Building a Stronger Evidence Base on Malaria Elimination
Location(s): Botswana; Namibia; South Africa; Swaziland; Mali; China; North Korea; South Korea; Bhutan; Nepal; Sri Lanka; Cambodia; Indonesia; Viet Nam; Malaysia; Thailand; Philippines; Solomon Islands; Vanuatu
The Global Health Group bridges the gap between evidence, policy and implementation to stimulate practical international and local action to solve critical health challenges. Our small but highly leveraged team of global health experts conducts targeted research and advocacy on behalf of our signature initiatives, expanding global understanding and engaging an ever-growing network of partners to take forward new approaches.
Through our work, policymakers, funders and country leaders gain access to new and relevant data, recommendations and tools—and make informed decisions about the next important steps in strategy, funding and implementation.
The Evidence to Policy Initiative (E2Pi) works to narrow the gap between evidence and policy in global health, creating the tools and information policymakers need in order to make informed decisions.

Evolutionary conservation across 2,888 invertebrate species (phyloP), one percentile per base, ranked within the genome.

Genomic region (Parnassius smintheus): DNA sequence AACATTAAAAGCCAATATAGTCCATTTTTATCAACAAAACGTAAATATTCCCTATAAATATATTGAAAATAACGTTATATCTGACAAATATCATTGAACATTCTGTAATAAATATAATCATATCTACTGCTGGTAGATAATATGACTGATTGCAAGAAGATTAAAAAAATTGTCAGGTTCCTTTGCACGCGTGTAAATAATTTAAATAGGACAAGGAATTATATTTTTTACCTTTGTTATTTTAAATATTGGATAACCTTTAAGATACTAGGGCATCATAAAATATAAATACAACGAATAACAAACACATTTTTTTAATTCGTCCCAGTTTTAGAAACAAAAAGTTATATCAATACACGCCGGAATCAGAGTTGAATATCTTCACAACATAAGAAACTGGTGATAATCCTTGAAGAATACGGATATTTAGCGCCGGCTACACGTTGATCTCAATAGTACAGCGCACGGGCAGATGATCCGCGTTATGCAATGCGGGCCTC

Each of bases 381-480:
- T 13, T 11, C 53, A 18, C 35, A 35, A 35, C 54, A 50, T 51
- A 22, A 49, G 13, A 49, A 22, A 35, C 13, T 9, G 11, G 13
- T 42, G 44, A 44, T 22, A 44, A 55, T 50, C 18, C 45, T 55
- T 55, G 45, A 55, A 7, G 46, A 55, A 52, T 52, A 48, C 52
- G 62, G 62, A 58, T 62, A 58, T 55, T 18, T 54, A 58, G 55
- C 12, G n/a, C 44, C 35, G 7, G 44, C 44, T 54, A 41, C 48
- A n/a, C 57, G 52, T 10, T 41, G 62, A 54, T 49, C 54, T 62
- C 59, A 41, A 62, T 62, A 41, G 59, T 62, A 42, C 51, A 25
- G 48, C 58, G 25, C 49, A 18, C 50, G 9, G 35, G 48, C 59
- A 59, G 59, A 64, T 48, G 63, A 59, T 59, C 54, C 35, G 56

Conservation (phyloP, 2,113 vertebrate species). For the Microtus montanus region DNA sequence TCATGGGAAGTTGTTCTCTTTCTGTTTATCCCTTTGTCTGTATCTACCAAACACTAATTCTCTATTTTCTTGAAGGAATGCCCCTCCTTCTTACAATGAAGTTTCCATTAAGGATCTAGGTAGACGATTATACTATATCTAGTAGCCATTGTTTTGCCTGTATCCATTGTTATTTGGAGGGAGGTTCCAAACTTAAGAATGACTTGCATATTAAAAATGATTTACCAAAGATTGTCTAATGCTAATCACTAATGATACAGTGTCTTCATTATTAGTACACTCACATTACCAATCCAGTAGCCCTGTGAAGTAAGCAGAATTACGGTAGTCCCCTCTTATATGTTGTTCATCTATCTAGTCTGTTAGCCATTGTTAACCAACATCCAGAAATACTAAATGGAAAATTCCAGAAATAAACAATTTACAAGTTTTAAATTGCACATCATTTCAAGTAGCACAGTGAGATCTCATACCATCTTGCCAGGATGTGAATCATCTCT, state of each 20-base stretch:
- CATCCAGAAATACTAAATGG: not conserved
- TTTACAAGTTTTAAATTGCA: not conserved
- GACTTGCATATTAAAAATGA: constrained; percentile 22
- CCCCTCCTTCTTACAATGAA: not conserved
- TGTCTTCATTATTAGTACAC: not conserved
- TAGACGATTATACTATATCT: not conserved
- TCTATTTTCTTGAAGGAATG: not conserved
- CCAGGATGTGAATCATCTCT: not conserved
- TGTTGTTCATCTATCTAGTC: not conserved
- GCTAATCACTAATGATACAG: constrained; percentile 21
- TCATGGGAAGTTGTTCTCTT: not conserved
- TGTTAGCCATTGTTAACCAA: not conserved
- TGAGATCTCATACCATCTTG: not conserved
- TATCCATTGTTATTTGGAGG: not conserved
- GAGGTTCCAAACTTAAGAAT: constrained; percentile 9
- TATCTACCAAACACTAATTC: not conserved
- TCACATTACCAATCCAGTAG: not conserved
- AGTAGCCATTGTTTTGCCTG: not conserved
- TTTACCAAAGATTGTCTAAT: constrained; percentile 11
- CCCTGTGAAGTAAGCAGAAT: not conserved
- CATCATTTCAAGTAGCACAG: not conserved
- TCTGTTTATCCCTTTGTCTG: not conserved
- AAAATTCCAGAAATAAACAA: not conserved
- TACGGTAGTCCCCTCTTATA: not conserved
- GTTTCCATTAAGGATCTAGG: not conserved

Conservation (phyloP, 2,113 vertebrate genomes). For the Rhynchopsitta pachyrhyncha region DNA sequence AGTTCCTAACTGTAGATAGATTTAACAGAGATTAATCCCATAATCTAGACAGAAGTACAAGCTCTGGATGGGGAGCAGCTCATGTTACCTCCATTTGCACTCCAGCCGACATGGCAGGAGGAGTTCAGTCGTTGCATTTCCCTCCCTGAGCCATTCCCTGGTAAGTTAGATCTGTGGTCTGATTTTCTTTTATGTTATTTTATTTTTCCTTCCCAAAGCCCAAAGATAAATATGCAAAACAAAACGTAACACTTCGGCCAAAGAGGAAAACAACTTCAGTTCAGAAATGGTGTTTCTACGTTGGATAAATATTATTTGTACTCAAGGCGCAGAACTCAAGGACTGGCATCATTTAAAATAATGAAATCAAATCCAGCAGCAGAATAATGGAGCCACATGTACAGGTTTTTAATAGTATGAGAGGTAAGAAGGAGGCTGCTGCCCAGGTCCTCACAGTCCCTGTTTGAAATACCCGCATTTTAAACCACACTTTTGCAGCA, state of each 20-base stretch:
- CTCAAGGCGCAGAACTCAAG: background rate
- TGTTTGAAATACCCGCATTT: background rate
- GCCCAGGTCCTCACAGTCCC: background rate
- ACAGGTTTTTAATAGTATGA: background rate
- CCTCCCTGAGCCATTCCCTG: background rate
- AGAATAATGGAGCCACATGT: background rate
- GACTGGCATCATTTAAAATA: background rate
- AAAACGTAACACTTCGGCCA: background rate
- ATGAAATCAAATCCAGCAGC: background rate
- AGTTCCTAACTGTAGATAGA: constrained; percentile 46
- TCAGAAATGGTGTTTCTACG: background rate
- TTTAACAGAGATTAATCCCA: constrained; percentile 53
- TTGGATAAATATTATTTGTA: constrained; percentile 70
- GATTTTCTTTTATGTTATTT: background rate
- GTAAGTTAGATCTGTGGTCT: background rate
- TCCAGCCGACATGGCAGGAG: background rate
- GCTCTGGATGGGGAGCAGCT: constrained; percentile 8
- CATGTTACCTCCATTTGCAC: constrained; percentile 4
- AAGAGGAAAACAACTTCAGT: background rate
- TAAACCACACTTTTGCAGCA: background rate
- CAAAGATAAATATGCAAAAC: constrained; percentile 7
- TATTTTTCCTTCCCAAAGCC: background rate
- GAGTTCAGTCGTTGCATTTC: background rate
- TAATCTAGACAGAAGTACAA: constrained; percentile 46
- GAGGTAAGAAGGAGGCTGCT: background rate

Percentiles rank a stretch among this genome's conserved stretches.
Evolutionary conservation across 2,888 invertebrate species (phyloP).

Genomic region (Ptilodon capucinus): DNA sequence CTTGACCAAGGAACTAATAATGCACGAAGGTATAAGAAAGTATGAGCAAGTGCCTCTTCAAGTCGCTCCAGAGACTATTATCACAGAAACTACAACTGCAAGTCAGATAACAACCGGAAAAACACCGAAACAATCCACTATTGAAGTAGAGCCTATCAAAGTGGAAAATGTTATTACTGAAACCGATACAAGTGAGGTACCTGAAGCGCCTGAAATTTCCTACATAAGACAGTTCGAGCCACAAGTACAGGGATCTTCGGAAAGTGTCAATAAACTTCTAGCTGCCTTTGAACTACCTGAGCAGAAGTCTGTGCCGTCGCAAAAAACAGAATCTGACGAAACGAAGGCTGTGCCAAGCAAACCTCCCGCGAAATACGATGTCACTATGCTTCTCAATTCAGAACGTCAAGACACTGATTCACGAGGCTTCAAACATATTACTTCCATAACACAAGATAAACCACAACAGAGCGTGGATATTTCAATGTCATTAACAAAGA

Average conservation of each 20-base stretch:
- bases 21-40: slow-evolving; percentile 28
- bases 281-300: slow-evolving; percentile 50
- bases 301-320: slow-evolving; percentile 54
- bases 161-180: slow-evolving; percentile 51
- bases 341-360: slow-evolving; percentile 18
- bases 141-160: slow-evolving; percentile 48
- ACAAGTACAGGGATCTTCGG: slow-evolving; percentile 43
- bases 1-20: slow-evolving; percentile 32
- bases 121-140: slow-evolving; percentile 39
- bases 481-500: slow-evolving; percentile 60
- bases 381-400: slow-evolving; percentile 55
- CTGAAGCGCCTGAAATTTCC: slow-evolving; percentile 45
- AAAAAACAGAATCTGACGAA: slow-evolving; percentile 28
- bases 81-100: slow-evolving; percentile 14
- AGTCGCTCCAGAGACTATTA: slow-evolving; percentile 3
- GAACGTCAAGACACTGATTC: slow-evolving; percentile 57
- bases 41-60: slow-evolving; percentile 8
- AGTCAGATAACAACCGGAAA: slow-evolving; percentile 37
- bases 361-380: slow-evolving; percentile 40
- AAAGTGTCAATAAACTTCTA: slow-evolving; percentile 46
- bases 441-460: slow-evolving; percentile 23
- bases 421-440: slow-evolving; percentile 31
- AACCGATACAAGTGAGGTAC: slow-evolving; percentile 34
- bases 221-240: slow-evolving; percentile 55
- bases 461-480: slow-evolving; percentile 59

The Malaria Elimination Initiative provides intellectual and practical support to countries around the world that are pursuing a goal of malaria elimination. MEI advocates for and supports spatially progressive elimination — working inwards from the current geographic margins of the disease — as a complementary strategy to scaled-up malaria control in highly endemic countries, and research and development of new tools to eventually eradicate the disease.
The Private Sector Healthcare Initiative advances the understanding of private sector healthcare provision in developing countries. Given the primacy of private healthcare services in developing countries, the private sector is a crucial focus area for overall health systems strengthening. Goals are to improve the evidence base on the private health sector in developing countries, advance the global understanding of the significance of private sector healthcare provision in low- and middle-income countries, and ultimately, enable governments to more effectively interact with the private sector in order to achieve public health goals.